I remember back in college, a bunch of us were sitting around talking about the "what ifs" of life. Someone one asked my buddy, Leon, what if he found out that his girlfriend had been cheating on him while he was off at school. He said, "I would thank her." We all thought he was being silly until he explained his logic. He explained that if she had been cheating on him, then she wasn't what he thought she was and that he would appreciate that she had shown him what he couldn't see. That always stuck with me as profound wisdom. Steven Covey wrote about a similar kind of logic when he talked about paradigm shifts. The idea is that reality is always what it is. Truth cannot change. Our perception of it, however, is what really matters. Perception's change all the time. Something that appears at first to be one thing, turns out to be quite the opposite. Then when you look back on it with clearer vision, you see all those little hints that you chose to ignore or missed all together. The truth was always there. You just couldn't see it.
I find this idea particularly fascinating in relationships. Especially MY relationships. How do things that are so wrong appear to be so right? How do all the signs, which in hind sight will undoubtedly point to inevitable disaster, somehow seem to point to romantic bliss at the onset of things? And how is it that these signs are so often perfectly clear to everyone but the one that needs them most?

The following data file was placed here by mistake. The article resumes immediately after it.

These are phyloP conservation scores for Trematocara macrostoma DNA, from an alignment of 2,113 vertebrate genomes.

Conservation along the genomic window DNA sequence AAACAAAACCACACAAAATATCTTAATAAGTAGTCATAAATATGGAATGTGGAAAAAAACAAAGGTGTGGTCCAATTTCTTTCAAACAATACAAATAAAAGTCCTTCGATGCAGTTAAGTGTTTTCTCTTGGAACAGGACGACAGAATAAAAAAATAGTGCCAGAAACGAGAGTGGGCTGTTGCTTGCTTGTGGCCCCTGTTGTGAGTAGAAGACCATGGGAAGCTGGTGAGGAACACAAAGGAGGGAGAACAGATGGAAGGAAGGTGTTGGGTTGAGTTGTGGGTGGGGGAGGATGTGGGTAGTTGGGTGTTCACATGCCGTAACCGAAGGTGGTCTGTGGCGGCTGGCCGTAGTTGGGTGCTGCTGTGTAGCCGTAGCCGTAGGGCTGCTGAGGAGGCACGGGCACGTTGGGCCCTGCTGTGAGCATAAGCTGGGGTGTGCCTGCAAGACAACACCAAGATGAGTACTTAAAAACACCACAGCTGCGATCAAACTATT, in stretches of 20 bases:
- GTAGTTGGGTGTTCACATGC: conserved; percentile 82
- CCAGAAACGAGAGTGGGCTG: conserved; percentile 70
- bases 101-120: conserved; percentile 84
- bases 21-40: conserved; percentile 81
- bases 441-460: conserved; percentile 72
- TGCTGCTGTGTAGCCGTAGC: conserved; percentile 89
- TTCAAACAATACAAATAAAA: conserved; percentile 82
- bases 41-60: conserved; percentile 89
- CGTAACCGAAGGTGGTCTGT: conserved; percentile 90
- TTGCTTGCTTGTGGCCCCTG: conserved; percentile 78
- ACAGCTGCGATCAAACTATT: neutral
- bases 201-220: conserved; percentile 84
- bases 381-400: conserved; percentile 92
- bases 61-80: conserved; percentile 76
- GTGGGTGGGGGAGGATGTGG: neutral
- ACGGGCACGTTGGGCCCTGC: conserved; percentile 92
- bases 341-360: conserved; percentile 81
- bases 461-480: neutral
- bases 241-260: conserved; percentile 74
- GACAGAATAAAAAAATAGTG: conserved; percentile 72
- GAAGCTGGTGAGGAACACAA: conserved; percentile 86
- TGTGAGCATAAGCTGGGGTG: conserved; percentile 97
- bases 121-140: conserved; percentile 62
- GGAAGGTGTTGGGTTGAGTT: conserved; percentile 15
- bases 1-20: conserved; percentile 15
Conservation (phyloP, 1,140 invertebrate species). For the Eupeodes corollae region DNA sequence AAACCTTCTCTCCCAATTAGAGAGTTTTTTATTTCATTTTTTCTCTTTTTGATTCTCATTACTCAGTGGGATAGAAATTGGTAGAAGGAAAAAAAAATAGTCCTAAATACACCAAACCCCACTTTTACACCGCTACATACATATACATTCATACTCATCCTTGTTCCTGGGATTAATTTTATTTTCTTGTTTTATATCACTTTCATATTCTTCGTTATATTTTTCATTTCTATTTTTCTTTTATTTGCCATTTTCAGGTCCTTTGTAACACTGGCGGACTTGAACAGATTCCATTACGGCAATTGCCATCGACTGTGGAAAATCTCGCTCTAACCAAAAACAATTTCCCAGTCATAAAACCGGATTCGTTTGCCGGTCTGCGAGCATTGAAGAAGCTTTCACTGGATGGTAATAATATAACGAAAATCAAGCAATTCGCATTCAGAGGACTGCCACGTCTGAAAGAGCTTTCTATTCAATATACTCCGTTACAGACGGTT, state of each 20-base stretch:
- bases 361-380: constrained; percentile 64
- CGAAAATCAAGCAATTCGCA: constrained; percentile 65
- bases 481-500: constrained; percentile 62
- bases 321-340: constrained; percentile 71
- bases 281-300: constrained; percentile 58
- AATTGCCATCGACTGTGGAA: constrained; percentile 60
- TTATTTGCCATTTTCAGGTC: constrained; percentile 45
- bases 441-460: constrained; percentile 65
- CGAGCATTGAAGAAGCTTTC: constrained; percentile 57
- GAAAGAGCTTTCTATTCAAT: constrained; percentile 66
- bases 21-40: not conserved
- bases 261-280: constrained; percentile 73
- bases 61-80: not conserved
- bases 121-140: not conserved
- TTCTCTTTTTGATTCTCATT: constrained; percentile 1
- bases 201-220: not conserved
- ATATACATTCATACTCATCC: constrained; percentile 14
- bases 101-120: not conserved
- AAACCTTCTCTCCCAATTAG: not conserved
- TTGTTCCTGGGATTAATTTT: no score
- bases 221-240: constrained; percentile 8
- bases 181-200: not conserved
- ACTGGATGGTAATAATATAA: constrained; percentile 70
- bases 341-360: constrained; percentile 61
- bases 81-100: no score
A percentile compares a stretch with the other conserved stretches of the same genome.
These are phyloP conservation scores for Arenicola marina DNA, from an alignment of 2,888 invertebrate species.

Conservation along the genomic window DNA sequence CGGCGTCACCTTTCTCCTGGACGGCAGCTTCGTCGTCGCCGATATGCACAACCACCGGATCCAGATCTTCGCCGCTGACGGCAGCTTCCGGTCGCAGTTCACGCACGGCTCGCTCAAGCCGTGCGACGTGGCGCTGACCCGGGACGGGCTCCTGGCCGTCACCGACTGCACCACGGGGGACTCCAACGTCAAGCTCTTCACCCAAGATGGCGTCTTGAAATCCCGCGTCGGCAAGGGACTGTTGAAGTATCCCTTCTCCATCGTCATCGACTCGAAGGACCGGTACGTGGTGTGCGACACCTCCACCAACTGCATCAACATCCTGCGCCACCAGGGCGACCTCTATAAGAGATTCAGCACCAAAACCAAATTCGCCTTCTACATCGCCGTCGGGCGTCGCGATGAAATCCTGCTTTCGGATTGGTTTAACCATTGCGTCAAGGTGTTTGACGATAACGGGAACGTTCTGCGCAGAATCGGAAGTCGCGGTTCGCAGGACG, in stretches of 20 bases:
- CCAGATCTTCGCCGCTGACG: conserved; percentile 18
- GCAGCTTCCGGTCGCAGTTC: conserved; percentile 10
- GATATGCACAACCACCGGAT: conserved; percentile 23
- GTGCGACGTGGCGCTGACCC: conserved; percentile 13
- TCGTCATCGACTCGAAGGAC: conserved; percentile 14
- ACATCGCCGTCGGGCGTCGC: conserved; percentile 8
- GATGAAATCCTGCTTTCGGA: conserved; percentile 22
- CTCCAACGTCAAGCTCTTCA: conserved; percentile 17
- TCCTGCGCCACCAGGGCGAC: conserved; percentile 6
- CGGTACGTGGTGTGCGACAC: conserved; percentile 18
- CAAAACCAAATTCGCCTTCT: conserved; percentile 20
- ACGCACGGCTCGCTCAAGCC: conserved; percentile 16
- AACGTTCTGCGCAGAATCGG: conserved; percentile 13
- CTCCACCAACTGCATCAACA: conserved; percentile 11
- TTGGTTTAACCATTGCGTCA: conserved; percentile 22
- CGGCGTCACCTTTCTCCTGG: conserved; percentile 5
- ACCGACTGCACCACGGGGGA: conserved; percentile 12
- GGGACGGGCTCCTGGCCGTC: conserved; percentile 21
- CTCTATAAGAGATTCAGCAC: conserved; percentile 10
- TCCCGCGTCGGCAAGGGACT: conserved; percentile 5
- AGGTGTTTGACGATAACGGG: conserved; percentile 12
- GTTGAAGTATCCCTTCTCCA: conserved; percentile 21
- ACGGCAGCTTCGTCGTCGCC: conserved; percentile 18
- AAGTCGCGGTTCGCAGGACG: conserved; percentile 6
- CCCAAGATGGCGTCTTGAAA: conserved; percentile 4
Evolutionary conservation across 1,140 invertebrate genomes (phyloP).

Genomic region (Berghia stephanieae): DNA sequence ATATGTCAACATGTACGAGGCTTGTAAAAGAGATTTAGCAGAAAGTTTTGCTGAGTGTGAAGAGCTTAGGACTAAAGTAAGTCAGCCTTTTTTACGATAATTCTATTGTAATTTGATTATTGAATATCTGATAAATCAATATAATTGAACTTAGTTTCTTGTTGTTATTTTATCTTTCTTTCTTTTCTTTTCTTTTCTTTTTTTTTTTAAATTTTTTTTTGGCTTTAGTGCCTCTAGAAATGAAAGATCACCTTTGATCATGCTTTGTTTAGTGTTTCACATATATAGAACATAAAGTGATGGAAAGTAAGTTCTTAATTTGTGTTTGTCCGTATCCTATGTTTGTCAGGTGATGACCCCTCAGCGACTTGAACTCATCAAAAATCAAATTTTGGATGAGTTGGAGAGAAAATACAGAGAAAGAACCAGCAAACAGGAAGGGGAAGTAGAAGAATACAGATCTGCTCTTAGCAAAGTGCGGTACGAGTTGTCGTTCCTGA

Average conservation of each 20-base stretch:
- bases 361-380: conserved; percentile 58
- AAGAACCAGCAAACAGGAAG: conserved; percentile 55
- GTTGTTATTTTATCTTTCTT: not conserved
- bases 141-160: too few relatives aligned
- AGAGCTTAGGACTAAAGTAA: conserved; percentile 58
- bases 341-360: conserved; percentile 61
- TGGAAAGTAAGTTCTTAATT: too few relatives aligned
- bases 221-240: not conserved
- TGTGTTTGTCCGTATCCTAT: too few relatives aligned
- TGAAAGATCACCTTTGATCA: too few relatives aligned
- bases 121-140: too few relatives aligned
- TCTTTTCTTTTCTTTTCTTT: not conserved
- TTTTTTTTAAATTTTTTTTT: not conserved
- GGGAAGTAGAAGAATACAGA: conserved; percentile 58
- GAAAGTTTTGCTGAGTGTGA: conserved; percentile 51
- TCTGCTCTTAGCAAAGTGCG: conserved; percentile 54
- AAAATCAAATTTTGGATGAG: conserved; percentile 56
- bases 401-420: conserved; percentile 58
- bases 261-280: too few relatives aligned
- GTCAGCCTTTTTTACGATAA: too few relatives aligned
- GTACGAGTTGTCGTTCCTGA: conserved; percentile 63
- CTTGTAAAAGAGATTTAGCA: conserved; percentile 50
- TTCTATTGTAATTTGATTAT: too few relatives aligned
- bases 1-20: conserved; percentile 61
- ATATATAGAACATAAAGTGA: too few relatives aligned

They say that love is blind. I suppose that makes sense. Love clouds the vision and makes the wise man into a fool. But as a wise man once told me, the only difference between a genius and a fool is time. If when you close your eyes and leap, you fall into happiness, that foolish jump will look awful smart. But if you're not so lucky, that same decision looks like a fool's errand. The problem is, only time can tell that tale.
One of these days time is gonna call me the genius and not the fool. Until then, I'm still blind jumping. Look out below.